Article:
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ADHD & Memory

Before my ADHD diagnosis, if there was one thing I had confidence in, it was my memory. I could remember things most couldn’t—like the theme song for Fuji Television’s coverage of the FIFA World Cup in 2010, or what I dressed up for at my preschool’s Halloween party (Ariel from The Little Mermaid.) I’d even become fluent in Japanese by the time I was 17 (thank you, hyper-focus), was generally good with names and memory-based games were a piece of cake. You know, the kinds of things that would be considered the hallmarks of a Good Memory™.

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ADHD as a woman

Having ADHD is hard. However, I’d like to bet that being a woman with ADHD is harder.

First and foremost, research on ADHD is inherently biased towards boys, and as a result, we’re often misdiagnosed for years until we figure out the right answer. We develop co-morbid conditions such as depression, anxiety, bipolar disorder, OCD, and eating disorders when left undiagnosed and untreated. But research shows that more and more women are getting diagnosed and treated for ADHD: in recent years, the use of ADHD medication by women between the ages of 24 to 36 increased by 85%. Clearly, that means we’re now being diagnosed at a higher rate, too.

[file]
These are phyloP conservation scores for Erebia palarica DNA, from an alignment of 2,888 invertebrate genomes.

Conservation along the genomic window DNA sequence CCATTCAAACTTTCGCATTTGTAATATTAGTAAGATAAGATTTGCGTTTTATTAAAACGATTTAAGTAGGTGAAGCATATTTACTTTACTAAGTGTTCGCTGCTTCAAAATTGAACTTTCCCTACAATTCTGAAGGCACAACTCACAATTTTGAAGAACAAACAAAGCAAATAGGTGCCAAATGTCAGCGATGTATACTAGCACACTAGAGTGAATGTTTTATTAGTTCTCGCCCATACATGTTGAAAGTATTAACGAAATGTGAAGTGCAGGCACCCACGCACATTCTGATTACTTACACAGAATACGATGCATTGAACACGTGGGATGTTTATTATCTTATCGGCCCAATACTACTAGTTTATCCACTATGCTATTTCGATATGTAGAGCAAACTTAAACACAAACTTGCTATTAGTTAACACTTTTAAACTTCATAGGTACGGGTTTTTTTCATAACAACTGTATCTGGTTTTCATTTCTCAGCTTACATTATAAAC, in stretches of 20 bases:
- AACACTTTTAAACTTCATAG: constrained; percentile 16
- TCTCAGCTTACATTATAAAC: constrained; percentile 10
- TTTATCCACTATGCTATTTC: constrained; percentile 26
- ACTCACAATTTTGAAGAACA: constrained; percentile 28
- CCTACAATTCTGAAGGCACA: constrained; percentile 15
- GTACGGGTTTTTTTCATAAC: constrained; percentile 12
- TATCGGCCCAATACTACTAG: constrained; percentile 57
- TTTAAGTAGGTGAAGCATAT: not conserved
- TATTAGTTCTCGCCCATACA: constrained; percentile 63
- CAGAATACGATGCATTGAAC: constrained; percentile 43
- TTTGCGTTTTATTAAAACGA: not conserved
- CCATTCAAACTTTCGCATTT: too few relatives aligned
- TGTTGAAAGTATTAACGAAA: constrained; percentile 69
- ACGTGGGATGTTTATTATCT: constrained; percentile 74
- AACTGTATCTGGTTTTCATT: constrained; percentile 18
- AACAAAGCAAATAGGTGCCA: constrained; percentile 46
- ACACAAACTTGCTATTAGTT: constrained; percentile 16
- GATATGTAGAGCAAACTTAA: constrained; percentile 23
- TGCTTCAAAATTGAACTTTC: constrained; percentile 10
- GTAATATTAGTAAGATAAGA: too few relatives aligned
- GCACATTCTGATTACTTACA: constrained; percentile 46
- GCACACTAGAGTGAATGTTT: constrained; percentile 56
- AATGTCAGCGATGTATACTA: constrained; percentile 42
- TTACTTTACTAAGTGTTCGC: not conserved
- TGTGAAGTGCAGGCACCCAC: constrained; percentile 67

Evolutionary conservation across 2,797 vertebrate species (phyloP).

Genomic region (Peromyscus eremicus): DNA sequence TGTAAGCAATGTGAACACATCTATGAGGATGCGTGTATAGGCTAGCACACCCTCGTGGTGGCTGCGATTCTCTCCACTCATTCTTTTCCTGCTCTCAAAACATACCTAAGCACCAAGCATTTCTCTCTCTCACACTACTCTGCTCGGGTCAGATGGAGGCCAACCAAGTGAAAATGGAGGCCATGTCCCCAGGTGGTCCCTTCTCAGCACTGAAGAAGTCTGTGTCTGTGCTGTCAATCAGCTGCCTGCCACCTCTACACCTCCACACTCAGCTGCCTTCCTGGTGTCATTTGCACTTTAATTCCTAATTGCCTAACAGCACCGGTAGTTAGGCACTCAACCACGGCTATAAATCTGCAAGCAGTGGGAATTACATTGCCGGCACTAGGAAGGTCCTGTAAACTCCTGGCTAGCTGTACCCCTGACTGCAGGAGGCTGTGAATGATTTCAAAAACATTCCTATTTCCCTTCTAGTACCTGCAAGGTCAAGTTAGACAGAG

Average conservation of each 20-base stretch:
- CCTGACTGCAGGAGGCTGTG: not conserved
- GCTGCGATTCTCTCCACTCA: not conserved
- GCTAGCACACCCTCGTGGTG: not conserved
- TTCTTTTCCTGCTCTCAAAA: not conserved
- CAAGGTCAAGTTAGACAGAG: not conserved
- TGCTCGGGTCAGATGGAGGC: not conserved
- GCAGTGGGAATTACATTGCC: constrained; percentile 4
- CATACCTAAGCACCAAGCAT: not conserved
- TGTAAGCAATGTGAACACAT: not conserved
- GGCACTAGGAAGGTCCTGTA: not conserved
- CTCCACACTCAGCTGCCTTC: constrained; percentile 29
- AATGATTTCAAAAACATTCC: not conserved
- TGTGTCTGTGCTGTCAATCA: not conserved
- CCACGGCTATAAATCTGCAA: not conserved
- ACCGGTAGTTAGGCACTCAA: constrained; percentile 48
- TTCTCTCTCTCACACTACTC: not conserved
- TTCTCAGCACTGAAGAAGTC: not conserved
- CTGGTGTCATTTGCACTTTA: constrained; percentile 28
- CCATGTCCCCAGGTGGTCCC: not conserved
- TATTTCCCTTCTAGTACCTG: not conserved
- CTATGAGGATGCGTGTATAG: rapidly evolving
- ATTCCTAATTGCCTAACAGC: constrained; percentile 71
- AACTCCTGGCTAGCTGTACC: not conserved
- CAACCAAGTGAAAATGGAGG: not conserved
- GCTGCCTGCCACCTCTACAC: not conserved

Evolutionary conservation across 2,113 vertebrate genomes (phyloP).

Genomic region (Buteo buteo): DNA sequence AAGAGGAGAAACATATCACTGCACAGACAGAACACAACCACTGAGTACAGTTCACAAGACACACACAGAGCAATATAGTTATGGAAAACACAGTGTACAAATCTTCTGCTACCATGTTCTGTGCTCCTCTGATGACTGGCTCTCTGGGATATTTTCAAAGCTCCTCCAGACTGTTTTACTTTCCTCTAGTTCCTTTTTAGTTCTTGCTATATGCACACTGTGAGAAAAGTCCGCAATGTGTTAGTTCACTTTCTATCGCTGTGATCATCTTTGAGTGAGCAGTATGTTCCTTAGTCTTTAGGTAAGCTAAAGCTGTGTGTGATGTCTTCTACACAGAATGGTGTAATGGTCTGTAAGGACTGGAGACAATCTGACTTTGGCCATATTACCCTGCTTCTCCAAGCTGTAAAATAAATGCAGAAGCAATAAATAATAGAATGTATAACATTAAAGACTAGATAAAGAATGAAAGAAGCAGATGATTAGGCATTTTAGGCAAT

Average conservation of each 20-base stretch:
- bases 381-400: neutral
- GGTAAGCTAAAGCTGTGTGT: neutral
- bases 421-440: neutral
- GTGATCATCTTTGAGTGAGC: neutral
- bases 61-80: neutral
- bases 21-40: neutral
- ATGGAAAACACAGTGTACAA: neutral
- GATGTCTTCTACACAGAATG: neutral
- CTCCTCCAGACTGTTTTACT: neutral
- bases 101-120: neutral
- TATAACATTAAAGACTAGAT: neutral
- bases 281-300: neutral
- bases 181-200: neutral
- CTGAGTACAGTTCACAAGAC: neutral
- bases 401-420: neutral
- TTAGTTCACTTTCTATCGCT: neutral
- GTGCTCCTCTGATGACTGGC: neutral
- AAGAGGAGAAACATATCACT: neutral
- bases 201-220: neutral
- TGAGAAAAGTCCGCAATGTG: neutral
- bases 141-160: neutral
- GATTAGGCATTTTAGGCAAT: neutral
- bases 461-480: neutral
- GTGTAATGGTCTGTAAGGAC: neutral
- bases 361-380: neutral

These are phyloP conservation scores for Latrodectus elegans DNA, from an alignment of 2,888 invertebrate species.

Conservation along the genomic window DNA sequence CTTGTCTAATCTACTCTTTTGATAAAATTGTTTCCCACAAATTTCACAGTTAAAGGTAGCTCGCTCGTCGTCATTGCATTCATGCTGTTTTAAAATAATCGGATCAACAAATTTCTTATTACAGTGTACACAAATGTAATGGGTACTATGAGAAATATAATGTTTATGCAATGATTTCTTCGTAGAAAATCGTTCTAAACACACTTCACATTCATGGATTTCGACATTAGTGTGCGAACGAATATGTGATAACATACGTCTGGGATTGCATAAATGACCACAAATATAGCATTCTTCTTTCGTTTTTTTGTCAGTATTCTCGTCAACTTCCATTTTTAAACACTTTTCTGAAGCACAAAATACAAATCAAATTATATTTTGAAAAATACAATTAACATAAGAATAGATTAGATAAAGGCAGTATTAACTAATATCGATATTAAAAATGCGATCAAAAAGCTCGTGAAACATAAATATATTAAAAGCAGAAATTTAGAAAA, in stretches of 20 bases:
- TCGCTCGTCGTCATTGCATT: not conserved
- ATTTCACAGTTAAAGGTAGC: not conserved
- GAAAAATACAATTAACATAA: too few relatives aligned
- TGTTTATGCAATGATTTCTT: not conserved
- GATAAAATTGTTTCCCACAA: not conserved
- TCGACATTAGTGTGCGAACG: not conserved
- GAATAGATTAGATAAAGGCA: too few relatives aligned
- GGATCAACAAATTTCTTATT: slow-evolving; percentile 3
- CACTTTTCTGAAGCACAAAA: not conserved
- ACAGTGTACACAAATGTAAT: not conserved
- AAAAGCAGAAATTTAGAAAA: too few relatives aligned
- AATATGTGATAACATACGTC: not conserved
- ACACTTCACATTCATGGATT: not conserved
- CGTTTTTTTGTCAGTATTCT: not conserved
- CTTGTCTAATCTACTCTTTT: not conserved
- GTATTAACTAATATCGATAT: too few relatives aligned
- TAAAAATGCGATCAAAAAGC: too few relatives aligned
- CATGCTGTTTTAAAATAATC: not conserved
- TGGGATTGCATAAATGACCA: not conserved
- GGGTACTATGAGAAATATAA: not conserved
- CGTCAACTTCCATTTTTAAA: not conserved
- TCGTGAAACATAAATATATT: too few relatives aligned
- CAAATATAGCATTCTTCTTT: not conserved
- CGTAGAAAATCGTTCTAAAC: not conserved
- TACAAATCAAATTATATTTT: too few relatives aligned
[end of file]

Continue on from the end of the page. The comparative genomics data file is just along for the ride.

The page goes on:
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Telling my family about my ADHD diagnosis

When I was first officially diagnosed with ADHD, I felt like a massive weight had been lifted. My suspicions had been confirmed, after all.

Then came the realisation that I would have to start telling people, including my family… who live about 7,000 km away in Australia.

The thing is, the world was a very different place when I was first diagnosed with ADHD last year—sure, COVID-19 was very much a thing in China, but it had barely made its way to Japan at that point. Both my mum and brother had plans to visit Japan that March, so I figured it’d be easier to tell them in person rather than over a Skype call. Unfortunately, that wasn’t to be. Australia’s ban on international travel for citizens meant that my mother and brother’s plans to visit were put on hold—and so were my plans to tell them.

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Getting diagnosed with ADHD as an adult woman

For the longest time, I thought I was one of the laziest people on the face of this earth. If I had to describe myself honestly, I would call myself the Queen of Procrastination. Anything that could be put off until the last possible minute—finishing work, cleaning my room, paying bills, responding to messages—was. However, it was never because I didn’t want to do those things—I could just never bring myself to do them any earlier. If I’m being completely honest, for the most part, this is still the case. The difference? I now know what the root cause of my ‘laziness’ is—Attention Deficit Hyperactivity Disorder.

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